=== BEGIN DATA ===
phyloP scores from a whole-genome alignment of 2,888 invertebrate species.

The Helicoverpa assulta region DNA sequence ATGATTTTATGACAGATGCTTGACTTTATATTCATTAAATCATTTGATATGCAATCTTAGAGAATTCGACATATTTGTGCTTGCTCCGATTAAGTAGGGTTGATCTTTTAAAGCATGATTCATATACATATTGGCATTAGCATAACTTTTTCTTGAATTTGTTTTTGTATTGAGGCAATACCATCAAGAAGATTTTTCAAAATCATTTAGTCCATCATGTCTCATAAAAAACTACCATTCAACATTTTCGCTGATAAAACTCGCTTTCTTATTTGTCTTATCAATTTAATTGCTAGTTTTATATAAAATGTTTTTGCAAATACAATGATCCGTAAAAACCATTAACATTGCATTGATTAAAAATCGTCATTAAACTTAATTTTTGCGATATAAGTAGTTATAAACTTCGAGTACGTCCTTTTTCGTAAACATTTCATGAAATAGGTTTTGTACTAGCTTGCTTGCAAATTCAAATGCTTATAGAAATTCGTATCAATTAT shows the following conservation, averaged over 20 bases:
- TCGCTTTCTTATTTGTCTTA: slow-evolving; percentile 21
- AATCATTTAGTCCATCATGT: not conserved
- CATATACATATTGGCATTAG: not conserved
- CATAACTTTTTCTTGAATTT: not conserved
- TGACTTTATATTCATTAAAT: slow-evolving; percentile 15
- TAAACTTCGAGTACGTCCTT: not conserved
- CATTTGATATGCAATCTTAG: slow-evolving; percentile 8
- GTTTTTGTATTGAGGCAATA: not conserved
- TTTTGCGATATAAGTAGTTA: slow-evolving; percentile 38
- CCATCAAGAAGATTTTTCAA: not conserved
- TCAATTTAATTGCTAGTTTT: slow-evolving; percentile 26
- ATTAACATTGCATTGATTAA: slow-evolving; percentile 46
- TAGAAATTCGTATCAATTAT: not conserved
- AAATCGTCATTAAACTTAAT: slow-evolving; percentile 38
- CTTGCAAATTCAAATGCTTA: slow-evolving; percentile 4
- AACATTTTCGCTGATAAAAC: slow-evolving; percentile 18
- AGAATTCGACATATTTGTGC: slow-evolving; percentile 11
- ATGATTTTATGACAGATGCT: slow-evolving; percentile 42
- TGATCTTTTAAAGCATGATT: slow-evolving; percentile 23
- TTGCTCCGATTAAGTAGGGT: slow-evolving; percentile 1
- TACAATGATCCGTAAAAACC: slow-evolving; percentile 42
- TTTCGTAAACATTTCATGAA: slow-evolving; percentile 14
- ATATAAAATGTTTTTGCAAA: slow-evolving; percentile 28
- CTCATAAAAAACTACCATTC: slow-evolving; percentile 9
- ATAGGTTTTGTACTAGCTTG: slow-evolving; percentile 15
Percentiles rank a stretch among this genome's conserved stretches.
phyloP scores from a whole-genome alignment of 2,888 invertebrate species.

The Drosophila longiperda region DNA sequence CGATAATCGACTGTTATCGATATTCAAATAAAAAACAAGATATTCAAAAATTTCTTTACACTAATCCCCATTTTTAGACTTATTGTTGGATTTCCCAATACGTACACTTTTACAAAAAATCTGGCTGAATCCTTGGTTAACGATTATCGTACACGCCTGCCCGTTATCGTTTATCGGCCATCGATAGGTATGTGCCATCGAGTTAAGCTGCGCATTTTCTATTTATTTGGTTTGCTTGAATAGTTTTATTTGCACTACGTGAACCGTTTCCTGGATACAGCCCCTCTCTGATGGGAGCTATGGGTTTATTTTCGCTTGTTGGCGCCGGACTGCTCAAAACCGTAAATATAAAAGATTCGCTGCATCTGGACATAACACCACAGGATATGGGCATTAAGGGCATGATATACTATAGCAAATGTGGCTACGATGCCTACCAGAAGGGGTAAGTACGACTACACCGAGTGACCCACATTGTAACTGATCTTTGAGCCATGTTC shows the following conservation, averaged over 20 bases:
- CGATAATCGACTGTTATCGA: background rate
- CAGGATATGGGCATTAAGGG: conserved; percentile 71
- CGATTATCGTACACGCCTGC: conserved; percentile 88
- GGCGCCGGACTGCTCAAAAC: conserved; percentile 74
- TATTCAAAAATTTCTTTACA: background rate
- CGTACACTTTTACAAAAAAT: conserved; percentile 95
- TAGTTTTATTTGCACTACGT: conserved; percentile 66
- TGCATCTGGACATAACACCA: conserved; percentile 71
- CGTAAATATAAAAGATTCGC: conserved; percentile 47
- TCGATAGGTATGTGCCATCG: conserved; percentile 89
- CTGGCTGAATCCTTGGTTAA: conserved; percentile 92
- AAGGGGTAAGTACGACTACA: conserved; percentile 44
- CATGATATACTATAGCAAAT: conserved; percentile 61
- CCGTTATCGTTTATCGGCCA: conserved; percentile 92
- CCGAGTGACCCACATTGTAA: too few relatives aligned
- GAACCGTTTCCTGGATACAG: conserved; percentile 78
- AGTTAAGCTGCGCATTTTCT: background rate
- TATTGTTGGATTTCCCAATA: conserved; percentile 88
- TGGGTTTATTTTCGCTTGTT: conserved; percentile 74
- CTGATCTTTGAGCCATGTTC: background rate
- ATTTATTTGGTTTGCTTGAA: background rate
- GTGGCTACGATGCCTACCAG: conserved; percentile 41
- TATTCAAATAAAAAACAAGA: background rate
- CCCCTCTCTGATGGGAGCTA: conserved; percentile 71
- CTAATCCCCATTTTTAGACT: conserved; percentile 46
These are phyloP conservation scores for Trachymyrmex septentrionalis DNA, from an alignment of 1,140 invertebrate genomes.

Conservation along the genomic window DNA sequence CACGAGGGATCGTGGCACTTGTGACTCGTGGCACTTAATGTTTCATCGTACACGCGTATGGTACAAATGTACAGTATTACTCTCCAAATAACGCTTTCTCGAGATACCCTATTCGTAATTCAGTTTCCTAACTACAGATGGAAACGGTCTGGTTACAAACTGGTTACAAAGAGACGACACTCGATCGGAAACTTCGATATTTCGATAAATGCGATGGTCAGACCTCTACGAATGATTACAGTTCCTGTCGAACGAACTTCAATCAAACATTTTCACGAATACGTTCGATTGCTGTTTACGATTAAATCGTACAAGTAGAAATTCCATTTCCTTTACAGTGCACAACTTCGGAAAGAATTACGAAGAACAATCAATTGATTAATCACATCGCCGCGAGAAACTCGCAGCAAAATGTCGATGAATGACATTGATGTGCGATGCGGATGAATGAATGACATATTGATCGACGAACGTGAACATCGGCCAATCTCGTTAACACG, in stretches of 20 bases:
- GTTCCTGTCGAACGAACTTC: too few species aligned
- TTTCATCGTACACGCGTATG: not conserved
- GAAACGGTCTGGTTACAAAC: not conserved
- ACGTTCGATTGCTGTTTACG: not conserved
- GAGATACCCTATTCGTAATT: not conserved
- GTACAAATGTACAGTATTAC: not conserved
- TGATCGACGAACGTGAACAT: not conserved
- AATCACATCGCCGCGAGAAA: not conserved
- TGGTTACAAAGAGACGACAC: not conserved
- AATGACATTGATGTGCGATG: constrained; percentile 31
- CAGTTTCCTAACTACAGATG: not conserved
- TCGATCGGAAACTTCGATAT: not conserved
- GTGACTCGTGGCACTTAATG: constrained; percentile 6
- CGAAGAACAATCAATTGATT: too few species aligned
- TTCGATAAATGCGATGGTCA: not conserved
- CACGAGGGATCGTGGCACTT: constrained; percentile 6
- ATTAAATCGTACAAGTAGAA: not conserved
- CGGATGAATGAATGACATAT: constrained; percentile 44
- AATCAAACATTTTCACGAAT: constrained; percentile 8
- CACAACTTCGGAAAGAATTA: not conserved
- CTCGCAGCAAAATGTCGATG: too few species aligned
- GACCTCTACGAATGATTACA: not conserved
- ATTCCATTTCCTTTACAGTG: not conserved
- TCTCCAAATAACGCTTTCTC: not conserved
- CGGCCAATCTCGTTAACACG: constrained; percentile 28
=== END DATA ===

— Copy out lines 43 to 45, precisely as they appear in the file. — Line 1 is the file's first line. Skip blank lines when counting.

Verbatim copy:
- CATGATATACTATAGCAAAT: conserved; percentile 61
- CCGTTATCGTTTATCGGCCA: conserved; percentile 92
- CCGAGTGACCCACATTGTAA: too few relatives aligned